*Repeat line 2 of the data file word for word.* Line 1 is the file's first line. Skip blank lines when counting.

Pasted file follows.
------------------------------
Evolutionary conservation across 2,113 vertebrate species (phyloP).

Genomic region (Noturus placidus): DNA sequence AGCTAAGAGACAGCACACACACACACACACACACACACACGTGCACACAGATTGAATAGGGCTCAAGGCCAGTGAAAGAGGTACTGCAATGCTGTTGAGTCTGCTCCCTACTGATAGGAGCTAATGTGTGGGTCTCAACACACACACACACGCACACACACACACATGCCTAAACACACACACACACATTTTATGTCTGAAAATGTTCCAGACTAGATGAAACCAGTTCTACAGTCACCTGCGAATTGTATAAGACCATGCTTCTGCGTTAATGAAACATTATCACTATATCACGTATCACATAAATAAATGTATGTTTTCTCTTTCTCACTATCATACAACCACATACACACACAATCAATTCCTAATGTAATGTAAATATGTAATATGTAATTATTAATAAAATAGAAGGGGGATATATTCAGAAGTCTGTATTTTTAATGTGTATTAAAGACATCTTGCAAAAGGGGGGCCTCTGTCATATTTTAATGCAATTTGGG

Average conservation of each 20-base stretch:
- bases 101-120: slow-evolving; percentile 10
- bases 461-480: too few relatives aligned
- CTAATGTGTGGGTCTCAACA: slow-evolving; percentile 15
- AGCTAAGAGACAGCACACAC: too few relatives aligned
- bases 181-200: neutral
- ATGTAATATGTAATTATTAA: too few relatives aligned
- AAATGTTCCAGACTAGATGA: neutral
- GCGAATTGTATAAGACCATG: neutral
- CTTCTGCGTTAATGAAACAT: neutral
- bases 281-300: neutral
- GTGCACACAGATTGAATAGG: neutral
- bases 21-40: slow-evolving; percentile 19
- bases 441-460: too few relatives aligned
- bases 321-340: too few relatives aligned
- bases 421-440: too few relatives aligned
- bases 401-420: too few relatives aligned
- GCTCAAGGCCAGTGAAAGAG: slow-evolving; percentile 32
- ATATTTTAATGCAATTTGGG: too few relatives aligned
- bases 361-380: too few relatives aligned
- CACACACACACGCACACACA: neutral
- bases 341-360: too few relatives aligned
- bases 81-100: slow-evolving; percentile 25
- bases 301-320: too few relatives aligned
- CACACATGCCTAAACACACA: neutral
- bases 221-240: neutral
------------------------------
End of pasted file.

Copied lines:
Genomic region (Noturus placidus): DNA sequence AGCTAAGAGACAGCACACACACACACACACACACACACACGTGCACACAGATTGAATAGGGCTCAAGGCCAGTGAAAGAGGTACTGCAATGCTGTTGAGTCTGCTCCCTACTGATAGGAGCTAATGTGTGGGTCTCAACACACACACACACGCACACACACACACATGCCTAAACACACACACACACATTTTATGTCTGAAAATGTTCCAGACTAGATGAAACCAGTTCTACAGTCACCTGCGAATTGTATAAGACCATGCTTCTGCGTTAATGAAACATTATCACTATATCACGTATCACATAAATAAATGTATGTTTTCTCTTTCTCACTATCATACAACCACATACACACACAATCAATTCCTAATGTAATGTAAATATGTAATATGTAATTATTAATAAAATAGAAGGGGGATATATTCAGAAGTCTGTATTTTTAATGTGTATTAAAGACATCTTGCAAAAGGGGGGCCTCTGTCATATTTTAATGCAATTTGGG